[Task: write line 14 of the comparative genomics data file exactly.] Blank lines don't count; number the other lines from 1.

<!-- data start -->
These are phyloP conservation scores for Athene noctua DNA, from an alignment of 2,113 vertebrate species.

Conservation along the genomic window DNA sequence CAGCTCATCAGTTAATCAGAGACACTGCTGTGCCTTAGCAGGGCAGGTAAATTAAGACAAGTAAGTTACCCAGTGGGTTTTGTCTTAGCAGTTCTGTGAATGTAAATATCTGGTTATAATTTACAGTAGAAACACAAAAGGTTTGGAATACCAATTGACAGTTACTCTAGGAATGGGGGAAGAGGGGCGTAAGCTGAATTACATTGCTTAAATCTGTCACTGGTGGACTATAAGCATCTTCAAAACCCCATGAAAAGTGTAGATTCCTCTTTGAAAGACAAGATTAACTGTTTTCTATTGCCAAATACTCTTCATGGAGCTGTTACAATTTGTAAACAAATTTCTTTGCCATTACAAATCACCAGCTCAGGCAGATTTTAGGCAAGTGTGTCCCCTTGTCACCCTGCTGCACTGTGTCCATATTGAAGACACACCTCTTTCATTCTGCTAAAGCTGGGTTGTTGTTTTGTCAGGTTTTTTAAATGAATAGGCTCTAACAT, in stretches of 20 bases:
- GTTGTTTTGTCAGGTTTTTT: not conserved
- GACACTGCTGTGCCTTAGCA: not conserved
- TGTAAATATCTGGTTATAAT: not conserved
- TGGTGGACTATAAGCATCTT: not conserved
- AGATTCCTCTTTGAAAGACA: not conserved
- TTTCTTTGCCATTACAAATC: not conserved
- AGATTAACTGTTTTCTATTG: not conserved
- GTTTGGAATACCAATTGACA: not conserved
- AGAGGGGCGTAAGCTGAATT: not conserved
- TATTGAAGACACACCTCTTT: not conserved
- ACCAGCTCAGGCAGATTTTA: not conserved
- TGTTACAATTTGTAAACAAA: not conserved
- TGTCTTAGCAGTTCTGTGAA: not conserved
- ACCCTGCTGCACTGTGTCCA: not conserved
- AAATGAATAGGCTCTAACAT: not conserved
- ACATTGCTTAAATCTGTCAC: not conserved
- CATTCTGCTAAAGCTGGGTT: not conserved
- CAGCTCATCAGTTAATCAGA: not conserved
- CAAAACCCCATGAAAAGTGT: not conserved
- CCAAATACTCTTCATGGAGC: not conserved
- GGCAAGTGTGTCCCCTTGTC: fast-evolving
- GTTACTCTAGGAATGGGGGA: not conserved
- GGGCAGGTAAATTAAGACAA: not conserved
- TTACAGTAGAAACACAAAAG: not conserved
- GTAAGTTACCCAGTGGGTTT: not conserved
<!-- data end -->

- TGTTACAATTTGTAAACAAA: not conserved